I really like this article by Kenneth Goldsmith on ‘Uncreative Writing‘ – it has some intriguing ideas (and it references Lethem’s ‘Ecstasy of Influence’ which is a favourite essay of mine). It’s not all uncontentious, even if you’re me and you like meta and postmodernism, but it is worth thinking about.
I’m interested in the moment where he talks about James Frey and J.T. Leroy (neither of whom I’ve read), and says:
Imagine all the pains that could have been avoided had Frey or Leroy taken a Koonsian tack from the outset and admitted that their strategy was one of embellishment, with dashes of inauthenticity, falseness, and unoriginality thrown in. But no.
It’s an interesting point – but if they’d done that they’d have written different books – both in their minds and in the minds of their readers. It’s worth thinking about why readers *want* the kind of work that Frey produced – and what they’d have got that was different if he had presented it as literary fiction a postmodern approach to autobiography (whatever the heck that would look like, ‘A Staggering Work of Heartbreaking Genius’, probably). I imagine an entirely different set of people would have read it, and enjoyed it for an entirely different set of reasons.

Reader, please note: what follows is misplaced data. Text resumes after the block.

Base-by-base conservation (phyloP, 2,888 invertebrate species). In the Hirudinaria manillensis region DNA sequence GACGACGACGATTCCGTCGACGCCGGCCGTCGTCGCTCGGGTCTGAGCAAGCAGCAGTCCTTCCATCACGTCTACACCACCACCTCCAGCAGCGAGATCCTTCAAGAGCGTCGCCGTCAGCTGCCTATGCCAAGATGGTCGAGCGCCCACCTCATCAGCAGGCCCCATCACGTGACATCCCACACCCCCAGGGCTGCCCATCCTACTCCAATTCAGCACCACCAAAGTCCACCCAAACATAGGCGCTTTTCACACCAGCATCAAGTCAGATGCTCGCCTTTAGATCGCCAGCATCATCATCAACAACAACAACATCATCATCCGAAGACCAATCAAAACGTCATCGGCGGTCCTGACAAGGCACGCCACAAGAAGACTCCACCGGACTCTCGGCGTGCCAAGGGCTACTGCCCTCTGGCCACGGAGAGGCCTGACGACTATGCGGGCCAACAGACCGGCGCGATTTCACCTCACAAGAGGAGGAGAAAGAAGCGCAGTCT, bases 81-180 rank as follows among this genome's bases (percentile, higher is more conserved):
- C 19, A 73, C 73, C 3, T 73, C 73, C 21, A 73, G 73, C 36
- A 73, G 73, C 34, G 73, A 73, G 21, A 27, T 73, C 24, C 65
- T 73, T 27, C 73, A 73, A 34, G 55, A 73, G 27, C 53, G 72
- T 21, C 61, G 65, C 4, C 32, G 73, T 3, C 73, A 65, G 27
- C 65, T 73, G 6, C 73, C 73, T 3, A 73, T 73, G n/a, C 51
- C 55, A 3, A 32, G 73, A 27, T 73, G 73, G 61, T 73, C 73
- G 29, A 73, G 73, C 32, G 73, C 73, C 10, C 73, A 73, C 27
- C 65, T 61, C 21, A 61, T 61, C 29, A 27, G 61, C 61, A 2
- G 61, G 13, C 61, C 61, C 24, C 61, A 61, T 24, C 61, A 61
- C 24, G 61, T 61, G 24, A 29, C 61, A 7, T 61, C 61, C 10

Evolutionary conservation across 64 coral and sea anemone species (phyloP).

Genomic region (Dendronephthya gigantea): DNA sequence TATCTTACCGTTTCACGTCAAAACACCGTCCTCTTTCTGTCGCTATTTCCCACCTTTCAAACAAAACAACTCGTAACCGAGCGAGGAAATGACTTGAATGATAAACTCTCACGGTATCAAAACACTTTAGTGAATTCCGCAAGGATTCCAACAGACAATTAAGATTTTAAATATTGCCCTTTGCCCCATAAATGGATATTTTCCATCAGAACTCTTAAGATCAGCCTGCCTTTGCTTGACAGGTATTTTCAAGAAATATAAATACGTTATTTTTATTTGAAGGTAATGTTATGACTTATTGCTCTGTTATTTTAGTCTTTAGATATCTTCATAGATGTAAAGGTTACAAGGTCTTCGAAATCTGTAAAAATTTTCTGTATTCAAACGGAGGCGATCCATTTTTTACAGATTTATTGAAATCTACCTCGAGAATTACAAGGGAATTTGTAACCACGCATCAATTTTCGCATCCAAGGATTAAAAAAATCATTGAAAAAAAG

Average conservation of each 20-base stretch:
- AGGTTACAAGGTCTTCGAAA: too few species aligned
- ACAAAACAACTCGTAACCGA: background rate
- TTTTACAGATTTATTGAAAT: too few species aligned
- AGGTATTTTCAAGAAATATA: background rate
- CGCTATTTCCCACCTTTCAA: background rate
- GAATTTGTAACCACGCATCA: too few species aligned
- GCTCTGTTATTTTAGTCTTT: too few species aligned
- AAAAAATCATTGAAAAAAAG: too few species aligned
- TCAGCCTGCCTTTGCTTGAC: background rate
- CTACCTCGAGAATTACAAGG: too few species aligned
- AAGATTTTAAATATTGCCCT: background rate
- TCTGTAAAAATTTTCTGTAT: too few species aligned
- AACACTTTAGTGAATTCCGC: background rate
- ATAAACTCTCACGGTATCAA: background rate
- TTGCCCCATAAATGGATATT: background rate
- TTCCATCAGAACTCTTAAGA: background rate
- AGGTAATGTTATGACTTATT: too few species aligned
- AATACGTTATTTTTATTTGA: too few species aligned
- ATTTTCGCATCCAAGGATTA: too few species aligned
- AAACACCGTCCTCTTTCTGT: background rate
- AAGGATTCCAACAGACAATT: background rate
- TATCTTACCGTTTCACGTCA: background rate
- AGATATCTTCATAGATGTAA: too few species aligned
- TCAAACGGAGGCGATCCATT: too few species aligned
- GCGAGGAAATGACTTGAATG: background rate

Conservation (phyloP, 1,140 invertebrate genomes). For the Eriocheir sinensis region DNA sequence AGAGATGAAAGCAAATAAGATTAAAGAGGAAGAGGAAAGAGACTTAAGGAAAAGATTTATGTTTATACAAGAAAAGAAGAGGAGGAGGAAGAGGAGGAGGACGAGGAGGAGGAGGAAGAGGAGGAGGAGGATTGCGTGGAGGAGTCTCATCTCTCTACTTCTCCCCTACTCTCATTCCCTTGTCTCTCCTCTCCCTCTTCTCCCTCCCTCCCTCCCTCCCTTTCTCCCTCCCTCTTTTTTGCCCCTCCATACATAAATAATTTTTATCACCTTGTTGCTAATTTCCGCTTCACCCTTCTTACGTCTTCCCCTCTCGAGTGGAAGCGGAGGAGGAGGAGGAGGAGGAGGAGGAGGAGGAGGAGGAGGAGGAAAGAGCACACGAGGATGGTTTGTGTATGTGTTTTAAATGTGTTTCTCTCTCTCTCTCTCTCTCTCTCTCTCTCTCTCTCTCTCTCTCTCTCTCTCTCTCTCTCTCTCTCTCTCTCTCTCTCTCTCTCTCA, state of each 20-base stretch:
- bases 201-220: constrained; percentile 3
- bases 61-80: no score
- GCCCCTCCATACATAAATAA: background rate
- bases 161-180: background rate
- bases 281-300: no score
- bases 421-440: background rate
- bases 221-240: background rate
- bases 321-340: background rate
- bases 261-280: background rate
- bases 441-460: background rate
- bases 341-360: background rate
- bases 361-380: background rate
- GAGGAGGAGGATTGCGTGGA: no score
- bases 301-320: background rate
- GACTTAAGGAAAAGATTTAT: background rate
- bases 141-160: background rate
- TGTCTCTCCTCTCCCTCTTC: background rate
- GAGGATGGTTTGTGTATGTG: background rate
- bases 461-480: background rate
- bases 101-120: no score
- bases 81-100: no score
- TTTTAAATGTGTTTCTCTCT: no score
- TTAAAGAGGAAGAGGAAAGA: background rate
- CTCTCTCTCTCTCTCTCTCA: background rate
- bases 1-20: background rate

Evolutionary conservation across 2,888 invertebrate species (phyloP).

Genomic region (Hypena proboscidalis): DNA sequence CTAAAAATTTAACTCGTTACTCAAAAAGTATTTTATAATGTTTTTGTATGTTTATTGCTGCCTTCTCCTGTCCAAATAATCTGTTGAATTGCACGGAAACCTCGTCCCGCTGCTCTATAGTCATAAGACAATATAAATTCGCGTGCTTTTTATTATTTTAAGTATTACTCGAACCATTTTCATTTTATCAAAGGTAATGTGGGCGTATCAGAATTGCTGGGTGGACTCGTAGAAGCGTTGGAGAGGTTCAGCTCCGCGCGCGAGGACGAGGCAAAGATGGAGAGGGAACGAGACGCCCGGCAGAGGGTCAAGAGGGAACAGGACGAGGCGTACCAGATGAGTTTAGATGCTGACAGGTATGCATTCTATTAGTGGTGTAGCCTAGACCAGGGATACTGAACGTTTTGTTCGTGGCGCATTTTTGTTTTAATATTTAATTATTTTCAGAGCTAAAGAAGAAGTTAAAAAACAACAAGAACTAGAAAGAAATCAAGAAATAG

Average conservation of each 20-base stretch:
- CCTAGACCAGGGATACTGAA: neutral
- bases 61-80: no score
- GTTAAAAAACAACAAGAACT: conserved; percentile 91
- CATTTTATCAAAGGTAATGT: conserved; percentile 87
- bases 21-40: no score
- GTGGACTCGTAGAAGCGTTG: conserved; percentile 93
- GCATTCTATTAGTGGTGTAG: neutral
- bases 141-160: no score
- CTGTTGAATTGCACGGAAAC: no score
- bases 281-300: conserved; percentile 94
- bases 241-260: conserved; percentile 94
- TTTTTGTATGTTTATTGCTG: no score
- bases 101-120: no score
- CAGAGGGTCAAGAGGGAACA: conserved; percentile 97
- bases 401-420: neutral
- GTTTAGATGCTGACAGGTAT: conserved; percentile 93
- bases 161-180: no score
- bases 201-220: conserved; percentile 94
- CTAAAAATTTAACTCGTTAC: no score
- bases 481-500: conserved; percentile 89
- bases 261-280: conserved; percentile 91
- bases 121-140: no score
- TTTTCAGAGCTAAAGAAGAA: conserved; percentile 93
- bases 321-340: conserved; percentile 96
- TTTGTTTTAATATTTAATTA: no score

It seems to me that there’s a difference between using ‘uncreativity’ or plagiarism where the audience knows that this kind of creative practice (because it is a creative practice) is likely to exist and using it where the audience doesn’t – a situation where it effectively deceives, even if it doesn’t mean to. I mean, I have no idea what James Frey’s motivation was – maybe he did intend to create an elaborate game where he pulled the rug out from under his readers, but outside the book. Maybe he just wanted to make a lot of money by writing in a genre (can you call it a genre?) where there’s a lot of money to be made. Personally, I think it’s a little unfair – just like I think academic plagiarism is unfair – because it makes the audience think they’re getting one thing, whilst giving them another, and not giving them the choice to buy into that experience. I like reading things that might pull the rug out – but not everyone likes reading the stuff I read. I also like to give credit, or see credit given – be it in acknowledgements listed at the end of a work (as Lethem’s essay does). You can do an awful lot that’s new and creative with things that you borrow from other people or are influenced by, and it becomes your own as you remake it, but you have to sneak in some acknowledgements. If James Frey had taken a set of circumstances, embellished them, written a barnstorming book, and let the reader in on the secret all within the text – then that would be a book that I’d be likely to read.